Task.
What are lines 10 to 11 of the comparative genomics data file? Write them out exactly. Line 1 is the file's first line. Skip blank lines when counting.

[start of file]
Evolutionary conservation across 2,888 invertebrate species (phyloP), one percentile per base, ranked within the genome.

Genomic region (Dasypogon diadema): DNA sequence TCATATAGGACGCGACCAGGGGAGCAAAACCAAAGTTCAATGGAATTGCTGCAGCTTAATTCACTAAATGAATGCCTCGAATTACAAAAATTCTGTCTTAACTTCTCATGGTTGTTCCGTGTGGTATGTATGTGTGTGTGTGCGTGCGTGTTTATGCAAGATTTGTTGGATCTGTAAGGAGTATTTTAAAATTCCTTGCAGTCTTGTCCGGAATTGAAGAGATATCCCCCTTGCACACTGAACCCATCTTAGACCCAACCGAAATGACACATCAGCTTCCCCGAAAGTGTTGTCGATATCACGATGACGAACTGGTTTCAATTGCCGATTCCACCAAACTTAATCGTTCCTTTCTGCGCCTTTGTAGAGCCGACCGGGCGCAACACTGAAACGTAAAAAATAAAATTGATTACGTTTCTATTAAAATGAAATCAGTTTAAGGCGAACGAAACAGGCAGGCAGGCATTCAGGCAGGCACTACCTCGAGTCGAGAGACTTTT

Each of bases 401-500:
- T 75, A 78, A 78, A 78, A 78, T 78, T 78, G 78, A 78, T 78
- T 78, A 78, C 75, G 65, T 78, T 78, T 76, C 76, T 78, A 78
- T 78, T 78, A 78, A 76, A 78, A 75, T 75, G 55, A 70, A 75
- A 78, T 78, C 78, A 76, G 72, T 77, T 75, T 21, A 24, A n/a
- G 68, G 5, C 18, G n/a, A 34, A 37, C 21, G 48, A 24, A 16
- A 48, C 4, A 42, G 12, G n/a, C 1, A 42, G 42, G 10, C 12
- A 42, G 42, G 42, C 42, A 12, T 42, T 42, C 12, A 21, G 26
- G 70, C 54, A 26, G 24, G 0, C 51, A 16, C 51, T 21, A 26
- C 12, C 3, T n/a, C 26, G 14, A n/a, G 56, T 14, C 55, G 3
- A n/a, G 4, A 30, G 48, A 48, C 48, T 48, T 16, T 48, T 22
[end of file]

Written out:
- A 42, G 42, G 42, C 42, A 12, T 42, T 42, C 12, A 21, G 26
- G 70, C 54, A 26, G 24, G 0, C 51, A 16, C 51, T 21, A 26